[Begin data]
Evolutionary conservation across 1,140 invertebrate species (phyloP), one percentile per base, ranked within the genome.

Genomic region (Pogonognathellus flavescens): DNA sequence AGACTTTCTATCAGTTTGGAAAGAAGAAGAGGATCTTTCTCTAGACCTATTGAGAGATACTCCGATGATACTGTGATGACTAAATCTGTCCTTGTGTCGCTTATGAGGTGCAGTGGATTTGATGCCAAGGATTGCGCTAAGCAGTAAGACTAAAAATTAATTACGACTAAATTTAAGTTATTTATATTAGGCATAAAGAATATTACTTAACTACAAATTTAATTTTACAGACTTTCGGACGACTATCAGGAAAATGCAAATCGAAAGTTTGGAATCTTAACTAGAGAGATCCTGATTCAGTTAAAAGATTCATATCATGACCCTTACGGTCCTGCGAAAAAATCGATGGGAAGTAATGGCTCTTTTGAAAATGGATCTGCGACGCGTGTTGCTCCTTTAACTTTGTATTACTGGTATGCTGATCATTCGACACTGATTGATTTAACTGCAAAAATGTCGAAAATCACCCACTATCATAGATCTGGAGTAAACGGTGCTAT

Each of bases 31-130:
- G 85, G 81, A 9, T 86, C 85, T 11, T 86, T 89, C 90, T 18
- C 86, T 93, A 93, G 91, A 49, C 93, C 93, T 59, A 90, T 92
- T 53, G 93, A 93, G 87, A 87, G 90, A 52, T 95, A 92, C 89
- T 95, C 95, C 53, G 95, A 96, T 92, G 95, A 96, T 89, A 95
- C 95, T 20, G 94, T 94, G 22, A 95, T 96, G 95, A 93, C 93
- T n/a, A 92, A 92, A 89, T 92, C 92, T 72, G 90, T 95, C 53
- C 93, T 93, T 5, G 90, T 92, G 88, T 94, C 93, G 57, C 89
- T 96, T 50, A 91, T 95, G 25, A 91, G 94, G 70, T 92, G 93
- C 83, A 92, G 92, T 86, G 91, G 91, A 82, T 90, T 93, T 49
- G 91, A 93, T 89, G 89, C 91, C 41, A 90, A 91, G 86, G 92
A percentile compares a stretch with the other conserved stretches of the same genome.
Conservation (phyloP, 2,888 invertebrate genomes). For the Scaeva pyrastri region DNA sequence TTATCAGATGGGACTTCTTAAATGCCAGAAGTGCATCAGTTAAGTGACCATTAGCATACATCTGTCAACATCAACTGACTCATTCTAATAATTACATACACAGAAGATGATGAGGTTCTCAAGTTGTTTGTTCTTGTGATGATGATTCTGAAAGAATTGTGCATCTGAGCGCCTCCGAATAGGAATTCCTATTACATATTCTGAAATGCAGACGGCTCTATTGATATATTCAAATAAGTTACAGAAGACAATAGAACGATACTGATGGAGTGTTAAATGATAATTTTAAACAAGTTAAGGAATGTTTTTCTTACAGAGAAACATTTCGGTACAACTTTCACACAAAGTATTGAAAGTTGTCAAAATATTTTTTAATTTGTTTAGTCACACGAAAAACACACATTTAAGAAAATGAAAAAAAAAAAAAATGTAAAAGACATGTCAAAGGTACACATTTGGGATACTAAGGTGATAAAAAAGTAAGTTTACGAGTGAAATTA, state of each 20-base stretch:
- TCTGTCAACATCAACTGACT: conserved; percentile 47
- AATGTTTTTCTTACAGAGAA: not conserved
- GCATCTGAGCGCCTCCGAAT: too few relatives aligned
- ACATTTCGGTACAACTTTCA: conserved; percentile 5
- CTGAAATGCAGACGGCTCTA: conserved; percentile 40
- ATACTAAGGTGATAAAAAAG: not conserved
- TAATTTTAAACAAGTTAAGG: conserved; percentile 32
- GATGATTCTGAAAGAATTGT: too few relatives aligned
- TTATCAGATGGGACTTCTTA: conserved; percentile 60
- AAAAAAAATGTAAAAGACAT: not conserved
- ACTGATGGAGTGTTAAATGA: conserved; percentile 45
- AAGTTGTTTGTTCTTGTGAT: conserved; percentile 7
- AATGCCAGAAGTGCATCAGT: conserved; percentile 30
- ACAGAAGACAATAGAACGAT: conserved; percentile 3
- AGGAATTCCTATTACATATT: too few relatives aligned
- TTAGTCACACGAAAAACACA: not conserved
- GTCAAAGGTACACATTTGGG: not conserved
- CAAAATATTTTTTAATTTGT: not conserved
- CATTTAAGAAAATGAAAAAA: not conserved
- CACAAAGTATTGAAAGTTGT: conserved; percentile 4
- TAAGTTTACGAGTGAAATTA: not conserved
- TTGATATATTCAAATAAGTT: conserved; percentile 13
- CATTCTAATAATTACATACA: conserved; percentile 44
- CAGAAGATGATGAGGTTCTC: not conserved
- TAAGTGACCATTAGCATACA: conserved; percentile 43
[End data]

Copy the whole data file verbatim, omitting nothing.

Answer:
Evolutionary conservation across 1,140 invertebrate species (phyloP), one percentile per base, ranked within the genome.

Genomic region (Pogonognathellus flavescens): DNA sequence AGACTTTCTATCAGTTTGGAAAGAAGAAGAGGATCTTTCTCTAGACCTATTGAGAGATACTCCGATGATACTGTGATGACTAAATCTGTCCTTGTGTCGCTTATGAGGTGCAGTGGATTTGATGCCAAGGATTGCGCTAAGCAGTAAGACTAAAAATTAATTACGACTAAATTTAAGTTATTTATATTAGGCATAAAGAATATTACTTAACTACAAATTTAATTTTACAGACTTTCGGACGACTATCAGGAAAATGCAAATCGAAAGTTTGGAATCTTAACTAGAGAGATCCTGATTCAGTTAAAAGATTCATATCATGACCCTTACGGTCCTGCGAAAAAATCGATGGGAAGTAATGGCTCTTTTGAAAATGGATCTGCGACGCGTGTTGCTCCTTTAACTTTGTATTACTGGTATGCTGATCATTCGACACTGATTGATTTAACTGCAAAAATGTCGAAAATCACCCACTATCATAGATCTGGAGTAAACGGTGCTAT

Each of bases 31-130:
- G 85, G 81, A 9, T 86, C 85, T 11, T 86, T 89, C 90, T 18
- C 86, T 93, A 93, G 91, A 49, C 93, C 93, T 59, A 90, T 92
- T 53, G 93, A 93, G 87, A 87, G 90, A 52, T 95, A 92, C 89
- T 95, C 95, C 53, G 95, A 96, T 92, G 95, A 96, T 89, A 95
- C 95, T 20, G 94, T 94, G 22, A 95, T 96, G 95, A 93, C 93
- T n/a, A 92, A 92, A 89, T 92, C 92, T 72, G 90, T 95, C 53
- C 93, T 93, T 5, G 90, T 92, G 88, T 94, C 93, G 57, C 89
- T 96, T 50, A 91, T 95, G 25, A 91, G 94, G 70, T 92, G 93
- C 83, A 92, G 92, T 86, G 91, G 91, A 82, T 90, T 93, T 49
- G 91, A 93, T 89, G 89, C 91, C 41, A 90, A 91, G 86, G 92
A percentile compares a stretch with the other conserved stretches of the same genome.
Conservation (phyloP, 2,888 invertebrate genomes). For the Scaeva pyrastri region DNA sequence TTATCAGATGGGACTTCTTAAATGCCAGAAGTGCATCAGTTAAGTGACCATTAGCATACATCTGTCAACATCAACTGACTCATTCTAATAATTACATACACAGAAGATGATGAGGTTCTCAAGTTGTTTGTTCTTGTGATGATGATTCTGAAAGAATTGTGCATCTGAGCGCCTCCGAATAGGAATTCCTATTACATATTCTGAAATGCAGACGGCTCTATTGATATATTCAAATAAGTTACAGAAGACAATAGAACGATACTGATGGAGTGTTAAATGATAATTTTAAACAAGTTAAGGAATGTTTTTCTTACAGAGAAACATTTCGGTACAACTTTCACACAAAGTATTGAAAGTTGTCAAAATATTTTTTAATTTGTTTAGTCACACGAAAAACACACATTTAAGAAAATGAAAAAAAAAAAAAATGTAAAAGACATGTCAAAGGTACACATTTGGGATACTAAGGTGATAAAAAAGTAAGTTTACGAGTGAAATTA, state of each 20-base stretch:
- TCTGTCAACATCAACTGACT: conserved; percentile 47
- AATGTTTTTCTTACAGAGAA: not conserved
- GCATCTGAGCGCCTCCGAAT: too few relatives aligned
- ACATTTCGGTACAACTTTCA: conserved; percentile 5
- CTGAAATGCAGACGGCTCTA: conserved; percentile 40
- ATACTAAGGTGATAAAAAAG: not conserved
- TAATTTTAAACAAGTTAAGG: conserved; percentile 32
- GATGATTCTGAAAGAATTGT: too few relatives aligned
- TTATCAGATGGGACTTCTTA: conserved; percentile 60
- AAAAAAAATGTAAAAGACAT: not conserved
- ACTGATGGAGTGTTAAATGA: conserved; percentile 45
- AAGTTGTTTGTTCTTGTGAT: conserved; percentile 7
- AATGCCAGAAGTGCATCAGT: conserved; percentile 30
- ACAGAAGACAATAGAACGAT: conserved; percentile 3
- AGGAATTCCTATTACATATT: too few relatives aligned
- TTAGTCACACGAAAAACACA: not conserved
- GTCAAAGGTACACATTTGGG: not conserved
- CAAAATATTTTTTAATTTGT: not conserved
- CATTTAAGAAAATGAAAAAA: not conserved
- CACAAAGTATTGAAAGTTGT: conserved; percentile 4
- TAAGTTTACGAGTGAAATTA: not conserved
- TTGATATATTCAAATAAGTT: conserved; percentile 13
- CATTCTAATAATTACATACA: conserved; percentile 44
- CAGAAGATGATGAGGTTCTC: not conserved
- TAAGTGACCATTAGCATACA: conserved; percentile 43